Whether you’re new to piano lessons, coming back after a long break, or an experienced student working towards the next level, here are nine strategies for being the best and most productive piano student you can possibly be.
Bring concentration and intention to your practicing. Practice as well as you would like to play. Each time you play, you’re imprinting notes on your brain – and in your fingers’ muscle memory. If you play the wrong notes or wrong fingers, or with poor rhythm, you’ll just need to unlearn them later.
Practice Most Days
Practice every day (or most) days. Consistency is crucial for long-term success. This may also require creative time management on your part; there’s work, family and other hobbies that all put constraints on your time. But intermittent practicing will just frustrate you – you won’t progress like you want to – and that can lead to a vicious cycle of disappointment and frustration, possibly culminating in quitting.
Commit to Improving Your Technique
Many students consider technique – how you move to play – one of the least interesting aspects of playing. Yet to truly play well, technique is absolutely essential, just as learning how to swing a bat and consistently hit is essential in baseball. Once you experience for yourself how good technique will help your music sound better – with less effort – you’ll appreciate its importance.
Cultivate Detail Orientation
Detail orientation is an underappreciated aptitude when learning piano. Paying attention to all the elements of what you’re learning –from the notes to the rhythm to the dynamics to the fingering and so on – will improve your practicing from the beginning, making it less likely you’ll have to play catch-up later.
Take Stock of Your Skills
Occasionally take stock of your basic musical skills (reading, ear, rhythm, etc.). If you notice a weakness – such as finding it easier to read treble than bass clef – commit to improving it. Not sure how? Ask your teacher!
Broaden Your Understanding of Music
Explore new music genres. Read about music history and the lives of composers and performers. Learn to compose. Learn music theory. All these things will bring music alive for you in new and magical ways.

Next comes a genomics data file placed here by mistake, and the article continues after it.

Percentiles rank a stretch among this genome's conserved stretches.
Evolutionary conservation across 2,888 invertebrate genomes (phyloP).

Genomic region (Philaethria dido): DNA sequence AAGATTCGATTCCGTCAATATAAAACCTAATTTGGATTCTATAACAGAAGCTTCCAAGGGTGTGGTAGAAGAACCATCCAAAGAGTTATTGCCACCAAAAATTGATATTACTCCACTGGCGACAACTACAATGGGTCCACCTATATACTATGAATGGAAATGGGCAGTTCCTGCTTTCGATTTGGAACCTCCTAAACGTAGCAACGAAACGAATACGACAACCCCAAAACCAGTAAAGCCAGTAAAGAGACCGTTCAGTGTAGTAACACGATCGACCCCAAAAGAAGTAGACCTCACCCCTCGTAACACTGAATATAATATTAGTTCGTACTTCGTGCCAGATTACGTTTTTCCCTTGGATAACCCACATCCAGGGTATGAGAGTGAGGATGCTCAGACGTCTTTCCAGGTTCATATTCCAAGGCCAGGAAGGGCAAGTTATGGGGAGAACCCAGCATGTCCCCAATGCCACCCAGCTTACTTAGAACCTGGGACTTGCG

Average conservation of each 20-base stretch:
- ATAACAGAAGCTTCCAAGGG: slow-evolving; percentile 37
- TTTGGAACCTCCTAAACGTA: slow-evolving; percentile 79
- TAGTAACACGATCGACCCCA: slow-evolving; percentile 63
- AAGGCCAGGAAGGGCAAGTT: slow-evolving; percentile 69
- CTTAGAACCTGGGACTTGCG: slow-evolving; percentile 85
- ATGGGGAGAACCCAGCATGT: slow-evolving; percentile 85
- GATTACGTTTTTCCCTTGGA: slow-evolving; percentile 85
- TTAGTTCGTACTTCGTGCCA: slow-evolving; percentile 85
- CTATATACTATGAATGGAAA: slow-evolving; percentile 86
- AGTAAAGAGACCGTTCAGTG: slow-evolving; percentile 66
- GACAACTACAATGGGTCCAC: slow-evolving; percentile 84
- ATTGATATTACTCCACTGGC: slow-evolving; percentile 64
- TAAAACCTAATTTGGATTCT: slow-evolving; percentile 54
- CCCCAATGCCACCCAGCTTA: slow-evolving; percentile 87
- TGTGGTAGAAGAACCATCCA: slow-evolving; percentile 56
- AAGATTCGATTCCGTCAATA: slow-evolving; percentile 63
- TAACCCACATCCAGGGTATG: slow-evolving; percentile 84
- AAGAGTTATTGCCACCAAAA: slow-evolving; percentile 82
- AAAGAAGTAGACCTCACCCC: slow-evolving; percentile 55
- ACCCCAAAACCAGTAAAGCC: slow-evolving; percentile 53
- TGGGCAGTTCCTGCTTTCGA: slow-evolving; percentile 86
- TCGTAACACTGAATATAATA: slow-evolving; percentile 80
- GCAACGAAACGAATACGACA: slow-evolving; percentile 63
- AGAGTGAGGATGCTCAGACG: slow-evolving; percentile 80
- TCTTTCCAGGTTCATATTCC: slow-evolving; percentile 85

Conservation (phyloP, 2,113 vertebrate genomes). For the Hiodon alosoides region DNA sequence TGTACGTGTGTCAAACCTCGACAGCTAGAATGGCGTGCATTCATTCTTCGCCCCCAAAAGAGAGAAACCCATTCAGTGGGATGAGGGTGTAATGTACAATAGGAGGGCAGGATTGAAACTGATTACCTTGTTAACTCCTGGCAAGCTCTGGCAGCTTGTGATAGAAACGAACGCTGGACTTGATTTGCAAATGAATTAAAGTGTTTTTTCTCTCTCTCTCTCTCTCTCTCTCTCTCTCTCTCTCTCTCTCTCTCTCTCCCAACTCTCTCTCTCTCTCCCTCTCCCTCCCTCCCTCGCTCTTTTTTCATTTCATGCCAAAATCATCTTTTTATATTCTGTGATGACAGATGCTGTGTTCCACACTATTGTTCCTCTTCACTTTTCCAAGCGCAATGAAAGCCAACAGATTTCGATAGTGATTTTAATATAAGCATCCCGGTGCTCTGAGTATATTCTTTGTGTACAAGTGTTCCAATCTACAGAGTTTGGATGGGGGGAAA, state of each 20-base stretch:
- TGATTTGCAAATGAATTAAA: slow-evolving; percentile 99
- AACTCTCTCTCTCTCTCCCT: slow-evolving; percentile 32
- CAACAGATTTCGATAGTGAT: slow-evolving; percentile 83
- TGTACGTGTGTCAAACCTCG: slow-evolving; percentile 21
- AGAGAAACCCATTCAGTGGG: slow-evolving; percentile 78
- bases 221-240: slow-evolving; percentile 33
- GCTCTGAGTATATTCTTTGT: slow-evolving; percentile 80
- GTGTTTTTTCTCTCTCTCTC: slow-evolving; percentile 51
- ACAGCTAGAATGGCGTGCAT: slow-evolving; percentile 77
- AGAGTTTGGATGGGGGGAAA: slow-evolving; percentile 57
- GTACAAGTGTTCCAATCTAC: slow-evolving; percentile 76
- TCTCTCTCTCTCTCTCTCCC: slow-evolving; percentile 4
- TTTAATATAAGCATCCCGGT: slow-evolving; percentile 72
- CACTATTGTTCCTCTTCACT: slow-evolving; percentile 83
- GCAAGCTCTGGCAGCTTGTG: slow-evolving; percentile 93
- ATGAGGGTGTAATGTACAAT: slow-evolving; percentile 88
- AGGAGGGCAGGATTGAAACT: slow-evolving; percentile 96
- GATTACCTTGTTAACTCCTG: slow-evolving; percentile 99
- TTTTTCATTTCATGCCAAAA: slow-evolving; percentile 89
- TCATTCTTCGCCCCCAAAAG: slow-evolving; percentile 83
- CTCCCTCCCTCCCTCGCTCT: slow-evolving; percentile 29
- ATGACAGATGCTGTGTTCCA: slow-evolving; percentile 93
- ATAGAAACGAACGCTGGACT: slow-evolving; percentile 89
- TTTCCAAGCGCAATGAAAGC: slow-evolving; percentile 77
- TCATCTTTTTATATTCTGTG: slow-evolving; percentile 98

Improve Your Ear
Among other things, improving your ear will allow you to:
- Hear a song and be able to play it (“playing by ear”)
- Play what you hear in your head.
- Know more quickly when you’ve made a mistake
- Deepen your appreciation of music.
Learning to play is an ongoing journey. Patience includes acknowledging that you’ll probably need to break new pieces down to learn them effectively. For example, a routine approach is practicing one hand at a time before playing hands together.
Patience also includes the willingness to practice the same piece or scale over and over until you master it. Improvement at any skill is not always a visibly upward trend. Plateaus are normal. And though you may not appear to be making much progress while on a plateau, you’re continuing to assimilate and consolidate skills and knowledge.
Set High Standards
Set high standards for yourself – learn to play most pieces as well as you can before moving on. This requires perseverance, if not forbearance! Find a way to enjoy practicing something even after you’ve grown tired of it. Top-performing musicians continue to practice the same compositions for decades. This aptitude can be fostered by learning to appreciate the gradual improvements in your playing abilities while minimizing your need to find satisfaction in the music itself.
Great teachers admire and appreciate great students. By incorporating these ideas into your practicing habits, you can develop a more productive and enjoyable relationship with your teacher, and your instrument.